WIMBLEDON, England — It is not often that intrigue and doubt accompany the top-ranked men's tennis player to the opening round at Wimbledon. It was as if they were stored in the racket bag Rafael Nadal had slung over his shoulder as he entered Centre Court on Tuesday.
Nadal arrived on a three-match losing streak on grass, dating to his second-round loss at Wimbledon in 2012. He lost in the first round last year, to relatively unknown journeyman Steve Darcis. And in his first grasscourt appearance this month, Nadal lost in straight sets in the first round in the Gerry Weber Open at Halle, Germany, to Dustin Brown, ranked 79th and loser of his first-round match at Wimbledon on Monday to veteran Marcos Baghdatis.
That recent history seemed to override a deeper, more optimistic past, the one in which Nadal is a top-ranked, two-time Wimbledon champion fresh from his ninth French Open title. It turned Martin Klizan, a left-handed Slovakian, into a nothing-to-lose upset pick Tuesday.
But Nadal, with his whipping forehand and unflappable intensity, batted the speculation back and restored normalcy. He started slowly but scuttled the doubt with an ultimately emphatic 4-6, 6-3, 6-3, 6-3 victory.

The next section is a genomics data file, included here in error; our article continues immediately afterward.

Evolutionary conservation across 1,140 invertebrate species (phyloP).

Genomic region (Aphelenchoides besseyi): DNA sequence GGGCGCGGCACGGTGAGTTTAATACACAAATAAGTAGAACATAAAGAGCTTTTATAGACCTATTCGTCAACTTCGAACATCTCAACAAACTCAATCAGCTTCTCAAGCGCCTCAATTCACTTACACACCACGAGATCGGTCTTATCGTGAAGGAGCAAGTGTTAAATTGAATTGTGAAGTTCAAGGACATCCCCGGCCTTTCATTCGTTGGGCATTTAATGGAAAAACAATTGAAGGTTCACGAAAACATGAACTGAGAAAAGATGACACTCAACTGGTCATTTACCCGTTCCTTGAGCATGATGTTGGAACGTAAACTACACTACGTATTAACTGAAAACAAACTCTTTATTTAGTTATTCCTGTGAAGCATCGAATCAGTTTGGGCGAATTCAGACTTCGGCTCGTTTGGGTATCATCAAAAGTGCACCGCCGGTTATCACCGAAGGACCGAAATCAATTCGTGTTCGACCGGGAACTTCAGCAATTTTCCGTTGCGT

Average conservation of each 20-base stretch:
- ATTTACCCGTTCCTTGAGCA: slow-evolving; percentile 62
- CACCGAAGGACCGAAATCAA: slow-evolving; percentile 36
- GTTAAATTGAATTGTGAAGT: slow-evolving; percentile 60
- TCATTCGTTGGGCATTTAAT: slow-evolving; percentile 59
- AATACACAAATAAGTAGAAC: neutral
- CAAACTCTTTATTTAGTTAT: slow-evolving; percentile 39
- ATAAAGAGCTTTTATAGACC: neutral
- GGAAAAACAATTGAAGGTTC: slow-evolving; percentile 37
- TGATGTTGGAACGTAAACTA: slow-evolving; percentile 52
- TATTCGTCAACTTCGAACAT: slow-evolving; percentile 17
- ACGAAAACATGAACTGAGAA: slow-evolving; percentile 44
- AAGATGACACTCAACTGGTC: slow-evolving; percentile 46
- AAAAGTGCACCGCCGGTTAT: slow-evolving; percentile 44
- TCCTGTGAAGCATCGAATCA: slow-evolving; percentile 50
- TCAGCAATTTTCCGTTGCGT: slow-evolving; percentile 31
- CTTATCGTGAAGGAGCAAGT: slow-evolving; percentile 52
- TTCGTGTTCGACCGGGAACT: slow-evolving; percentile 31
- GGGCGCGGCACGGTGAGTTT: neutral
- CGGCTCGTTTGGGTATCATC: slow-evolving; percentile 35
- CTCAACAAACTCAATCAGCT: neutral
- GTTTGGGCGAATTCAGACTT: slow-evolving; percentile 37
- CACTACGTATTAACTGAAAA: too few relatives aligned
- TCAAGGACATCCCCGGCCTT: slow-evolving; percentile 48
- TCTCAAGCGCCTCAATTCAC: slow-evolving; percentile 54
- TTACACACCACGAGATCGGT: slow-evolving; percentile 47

The match anchored Wimbledon's second day, speckled in sunshine and clouded by few surprises. Beyond Nadal, it featured breezier opening-round victories by Roger Federer, Serena Williams and Maria Sharapova, who all advanced in straight sets.
Nadal's reaction after his win — pumping fists, raising arms aloft, tossing souvenirs to the crowd — was rather over the top for a guy who owns 14 Grand Slam titles.
"So happy for the victory. In the end, the match was difficult. After the first set, (it) was even more difficult," said Nadal, who is seeded No. 2 but acknowledged he himself approached his opening-round encounter with trepidation. "When you go on court and you lost last year in the first round, the year before in the second round … (I'm not) going to lie … it stays in your mind."
Federer strolled to a 6-1, 6-1, 6-3 victory over Paolo Lorenzi, an Italian with a career 0-13 record in Grand Slam matches. Only one player has a worse record than Lorenzi, Juan-Antonio Marin of Costa Rica at 0-17.
Federer, playing like a much younger version of himself, sprinkled in a fair bit of serve-and-volley, an old-school strategy he believes can give him an edge.
"I served well, returned well, also tried to come forward a bit," he said. "I could really do everything out there, so I'm very pleased with the first round."
Williams needed to cast aside four break points during a 10-minute first game, but after getting that out of the way, she breezed to a 6-1, 6-2 win against Anna Tatishvili. Sharapova opened with a 6-1, 6-0 victory over Great Britain's Samantha Murray, a 26-year-old granted a wild-card entry to the tournament.